Roslyn Weiss, a transplant from Boulder who is building a farmstead in Las Trampas, created a Hipcamp profile at hipcamp.com the day her mother told her about the site in March.
"We are just getting settled here with the intention of doing sustainable food production on the land, and part of our financial model in kind of bootstrapping this operation is offering stays on the farm," she says. "It's just part of our dream of making this land happen."
So far, she's had just one "hipcamper," but sees lots of potential, and recently purchased a circus-esque canvas tent with plans to add "glamping."
It's an example of Hipcamp doing what it does best: connecting private landowners with would-be campers looking for somewhere unique to pitch a tent. Website founder and CEO Alyssa Ravasio has seen the endeavor support other sustainable farming operations, and even bridge the urban-rural divide. It's big growth from an idea that started around a failure to plan, after Ravasio once found herself short-changed out of a beach camping experience because she did not book a campsite far enough in advance.
The website began in California four years ago as a resource guide for campsite information so people could be smart about picking a site and as a way of searching for nearby available sites if a chosen campground was booked. The private landowners component came two years ago. They're targeting New Mexico for growth, identifying landowners who might be a good fit, reaching out, and walking them through a process that includes creating a listing, sending over a professional photographer and signing up for insurance. Already, local offerings include a cabin on the Pecos River and space for trailers or tents on 7.5 acres along the San Antonio River in the Jemez Mountains.
"The number one reason why people love going on Hipcamp isn't just because there's nowhere else to go," Ravasio says. "It's a really unique experience. It's a chance to go somewhere that is generally going to be really private. You're going to have a situation where you have 100 acres all to yourself." It's a chance to book a place with friends or family and not worry about keeping the neighbors up at night.
While the private land listings look promising, there are some, shall we say, gaps in the resource guide when it comes to camping on nearby public lands. The listing for the Big Tesuque Campground—the grassy hillside in the aspens along the road to Ski Santa Fe—appears with a photo of the pink sandstone of the Gilman Tunnels. Big T is in the eastern half of the Santa Fe National Forest, in the Sangre de Cristo Mountains; Gilman Tunnels in the west, in the Jemez. The Aspen Basin Campground in the ski area parking lot gets treated to a scenic photo of an alpine lake that would be visible only after hiking miles up the ski hill.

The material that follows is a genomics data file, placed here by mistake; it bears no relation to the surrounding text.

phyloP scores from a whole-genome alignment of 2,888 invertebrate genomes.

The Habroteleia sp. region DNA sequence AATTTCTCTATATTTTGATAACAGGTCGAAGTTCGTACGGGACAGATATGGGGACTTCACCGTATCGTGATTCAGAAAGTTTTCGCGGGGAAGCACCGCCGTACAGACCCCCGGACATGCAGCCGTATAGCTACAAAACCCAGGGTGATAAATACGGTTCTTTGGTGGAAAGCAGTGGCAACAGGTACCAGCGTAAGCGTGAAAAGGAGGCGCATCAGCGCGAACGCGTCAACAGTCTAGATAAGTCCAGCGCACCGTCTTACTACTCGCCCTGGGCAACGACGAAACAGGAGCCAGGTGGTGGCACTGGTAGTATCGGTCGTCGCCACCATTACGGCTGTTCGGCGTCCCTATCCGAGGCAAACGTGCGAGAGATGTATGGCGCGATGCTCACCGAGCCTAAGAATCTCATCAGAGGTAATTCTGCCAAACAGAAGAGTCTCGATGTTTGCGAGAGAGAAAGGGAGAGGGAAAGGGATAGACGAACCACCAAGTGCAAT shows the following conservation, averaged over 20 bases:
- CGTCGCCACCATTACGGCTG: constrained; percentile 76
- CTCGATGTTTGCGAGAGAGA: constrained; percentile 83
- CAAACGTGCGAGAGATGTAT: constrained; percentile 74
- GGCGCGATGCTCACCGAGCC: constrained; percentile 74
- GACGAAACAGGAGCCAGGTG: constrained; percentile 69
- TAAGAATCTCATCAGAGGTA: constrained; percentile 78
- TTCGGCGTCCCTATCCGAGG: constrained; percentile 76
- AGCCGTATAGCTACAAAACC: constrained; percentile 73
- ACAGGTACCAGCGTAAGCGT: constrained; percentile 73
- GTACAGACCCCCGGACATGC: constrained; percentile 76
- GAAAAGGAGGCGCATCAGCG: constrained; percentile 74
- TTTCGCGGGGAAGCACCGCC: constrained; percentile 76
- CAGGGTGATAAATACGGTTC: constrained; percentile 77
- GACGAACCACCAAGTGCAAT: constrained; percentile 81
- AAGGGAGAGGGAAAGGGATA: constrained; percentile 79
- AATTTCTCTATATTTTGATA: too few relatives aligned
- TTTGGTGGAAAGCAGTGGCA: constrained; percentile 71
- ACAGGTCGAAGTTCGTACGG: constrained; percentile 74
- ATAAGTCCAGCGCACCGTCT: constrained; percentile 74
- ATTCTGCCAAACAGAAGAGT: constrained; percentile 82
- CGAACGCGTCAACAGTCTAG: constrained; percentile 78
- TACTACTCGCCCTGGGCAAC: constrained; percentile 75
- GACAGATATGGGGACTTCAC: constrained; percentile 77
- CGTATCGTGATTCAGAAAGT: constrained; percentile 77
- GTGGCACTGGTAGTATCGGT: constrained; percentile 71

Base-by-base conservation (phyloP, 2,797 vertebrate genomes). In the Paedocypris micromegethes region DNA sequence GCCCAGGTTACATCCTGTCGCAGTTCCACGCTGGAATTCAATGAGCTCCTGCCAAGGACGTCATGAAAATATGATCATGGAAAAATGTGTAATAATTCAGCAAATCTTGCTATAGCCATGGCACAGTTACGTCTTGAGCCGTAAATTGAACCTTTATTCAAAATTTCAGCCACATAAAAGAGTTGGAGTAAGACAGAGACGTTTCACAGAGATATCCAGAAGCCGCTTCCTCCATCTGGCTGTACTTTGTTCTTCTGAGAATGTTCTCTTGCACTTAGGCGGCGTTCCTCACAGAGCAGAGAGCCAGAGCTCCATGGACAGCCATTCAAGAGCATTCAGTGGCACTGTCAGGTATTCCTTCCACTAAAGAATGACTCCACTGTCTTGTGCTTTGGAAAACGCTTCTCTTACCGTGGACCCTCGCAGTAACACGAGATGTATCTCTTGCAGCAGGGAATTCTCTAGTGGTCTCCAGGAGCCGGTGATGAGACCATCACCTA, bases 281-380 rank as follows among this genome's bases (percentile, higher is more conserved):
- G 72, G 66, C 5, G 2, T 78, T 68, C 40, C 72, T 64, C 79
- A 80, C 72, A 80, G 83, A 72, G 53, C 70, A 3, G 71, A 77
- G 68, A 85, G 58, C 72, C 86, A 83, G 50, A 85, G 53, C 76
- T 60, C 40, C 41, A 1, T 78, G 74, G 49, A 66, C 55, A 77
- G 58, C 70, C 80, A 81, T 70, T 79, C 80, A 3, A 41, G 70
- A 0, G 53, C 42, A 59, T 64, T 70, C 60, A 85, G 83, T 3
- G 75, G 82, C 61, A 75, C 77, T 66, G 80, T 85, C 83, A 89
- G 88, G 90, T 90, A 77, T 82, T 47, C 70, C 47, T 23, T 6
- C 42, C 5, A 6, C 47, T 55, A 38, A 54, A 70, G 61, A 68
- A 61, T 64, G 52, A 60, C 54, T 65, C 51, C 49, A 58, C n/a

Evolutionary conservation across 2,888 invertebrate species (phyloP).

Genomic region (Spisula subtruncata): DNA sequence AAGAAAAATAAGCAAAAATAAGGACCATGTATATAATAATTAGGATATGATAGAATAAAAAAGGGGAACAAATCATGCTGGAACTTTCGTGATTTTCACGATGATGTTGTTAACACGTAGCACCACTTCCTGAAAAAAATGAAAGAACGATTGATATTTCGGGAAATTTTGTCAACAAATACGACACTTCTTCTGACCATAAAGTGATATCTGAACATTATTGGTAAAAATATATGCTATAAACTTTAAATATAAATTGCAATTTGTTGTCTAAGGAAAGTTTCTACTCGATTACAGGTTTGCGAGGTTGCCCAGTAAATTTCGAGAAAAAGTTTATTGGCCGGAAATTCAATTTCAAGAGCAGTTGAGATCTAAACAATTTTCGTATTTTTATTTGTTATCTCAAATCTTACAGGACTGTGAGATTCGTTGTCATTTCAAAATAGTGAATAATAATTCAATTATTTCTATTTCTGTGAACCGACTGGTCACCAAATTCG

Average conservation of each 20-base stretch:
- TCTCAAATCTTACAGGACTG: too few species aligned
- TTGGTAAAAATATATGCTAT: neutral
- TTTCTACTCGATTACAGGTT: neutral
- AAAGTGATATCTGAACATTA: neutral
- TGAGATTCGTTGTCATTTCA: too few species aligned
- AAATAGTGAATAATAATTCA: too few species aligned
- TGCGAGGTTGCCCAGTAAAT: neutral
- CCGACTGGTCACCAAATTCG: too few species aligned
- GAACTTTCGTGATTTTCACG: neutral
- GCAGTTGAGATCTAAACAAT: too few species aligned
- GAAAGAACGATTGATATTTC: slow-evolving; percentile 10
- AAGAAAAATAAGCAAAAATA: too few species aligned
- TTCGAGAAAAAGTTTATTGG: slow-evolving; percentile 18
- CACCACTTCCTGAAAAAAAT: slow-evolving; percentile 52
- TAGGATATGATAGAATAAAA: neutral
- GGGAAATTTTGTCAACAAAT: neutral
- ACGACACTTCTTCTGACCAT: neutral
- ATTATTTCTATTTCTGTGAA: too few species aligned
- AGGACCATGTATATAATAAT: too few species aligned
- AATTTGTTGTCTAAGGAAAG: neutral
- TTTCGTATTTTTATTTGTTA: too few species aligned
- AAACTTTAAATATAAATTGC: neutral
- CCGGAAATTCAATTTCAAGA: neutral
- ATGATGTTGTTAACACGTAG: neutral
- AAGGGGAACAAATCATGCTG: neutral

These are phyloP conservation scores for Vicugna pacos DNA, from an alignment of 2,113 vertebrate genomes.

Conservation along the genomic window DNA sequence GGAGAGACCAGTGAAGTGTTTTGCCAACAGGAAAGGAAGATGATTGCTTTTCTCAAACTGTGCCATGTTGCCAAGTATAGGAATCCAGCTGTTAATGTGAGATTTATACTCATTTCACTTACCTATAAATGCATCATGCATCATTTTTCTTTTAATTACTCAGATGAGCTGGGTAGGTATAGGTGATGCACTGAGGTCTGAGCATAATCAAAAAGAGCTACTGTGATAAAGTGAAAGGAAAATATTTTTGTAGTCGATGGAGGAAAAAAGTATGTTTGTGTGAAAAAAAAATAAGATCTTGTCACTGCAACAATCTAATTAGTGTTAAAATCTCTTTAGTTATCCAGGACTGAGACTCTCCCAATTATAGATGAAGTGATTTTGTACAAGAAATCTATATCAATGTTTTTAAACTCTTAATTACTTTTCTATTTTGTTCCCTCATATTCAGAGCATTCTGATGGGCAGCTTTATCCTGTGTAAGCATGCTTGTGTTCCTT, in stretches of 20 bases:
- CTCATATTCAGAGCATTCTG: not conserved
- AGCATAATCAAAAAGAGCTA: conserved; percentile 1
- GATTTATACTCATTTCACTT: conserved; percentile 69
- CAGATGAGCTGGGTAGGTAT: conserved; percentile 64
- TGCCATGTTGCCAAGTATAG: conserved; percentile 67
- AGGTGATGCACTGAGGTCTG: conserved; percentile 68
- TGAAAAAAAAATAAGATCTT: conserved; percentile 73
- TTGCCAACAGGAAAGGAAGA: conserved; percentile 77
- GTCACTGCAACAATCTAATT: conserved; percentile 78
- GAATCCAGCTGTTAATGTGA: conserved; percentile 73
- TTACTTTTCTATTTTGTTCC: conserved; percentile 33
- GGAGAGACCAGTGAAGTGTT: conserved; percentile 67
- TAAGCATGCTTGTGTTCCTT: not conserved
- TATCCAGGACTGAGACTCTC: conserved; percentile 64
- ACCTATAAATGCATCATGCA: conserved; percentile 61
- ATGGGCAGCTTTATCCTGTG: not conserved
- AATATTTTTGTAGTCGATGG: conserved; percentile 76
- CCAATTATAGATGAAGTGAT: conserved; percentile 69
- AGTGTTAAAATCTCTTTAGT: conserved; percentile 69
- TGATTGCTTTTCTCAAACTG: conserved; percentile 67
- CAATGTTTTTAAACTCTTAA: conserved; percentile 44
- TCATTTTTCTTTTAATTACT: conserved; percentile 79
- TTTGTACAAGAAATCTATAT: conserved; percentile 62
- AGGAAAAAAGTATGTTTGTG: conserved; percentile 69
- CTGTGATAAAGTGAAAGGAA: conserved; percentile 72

"If the community hasn't uploaded a photo yet for the campground, we just default to a photo from the national forest, so it's definitely not ideal," Ravasio says. "In areas where we've been around for a bit longer, we've seen really great community involvement."
Written descriptions were intended to provide details to help fill in those gaps. But again, at Aspen Basin Campground, the area is described as "relatively undeveloped"—which is true, just as long as you're facing away from the ski lodge. The writer continues, "The entire area is ultra scenic, so it can get popular during the summer an fall aspen viewing seasons."
It is, and it does, but would the truly uninitiated show up for an "undeveloped" experience and be turned off by so much asphalt?
Activities should also be double-checked. The writer recommends the hiking, biking, and camping near the Panchuela Campground in the Pecos Wilderness, but biking on trails would violate federal law banning bikes there.
Hipcamp lists sites in the Santa Fe National Forest as walk-ups, but the federally run recreation.gov allows booking some of them in advance. That website is working on an overhaul now to add one of the components from Hipcamp: browsing by a real-time feed of available sites. In addition to aggregating campsites and cabins available through all federal land agencies, that data has been released to other websites developers for reuse.
"We just feel that being able to provide this data allows for creativity and innovation—like a Hipcamp—to just simply expand the ways in which people can access this information," Smith says. "We want to meet people where they are, if it's in a website or another social network, so that they can access this information from wherever they are."
Right now, for people in Santa Fe, Ravasio says, connecting with sites on private land is probably the more useful component of hipcamp.com. Or, if you're still searching out somewhere to catch the Aug. 21 solar eclipse, there's a one-click link for last-minute bookings in the path of the totality.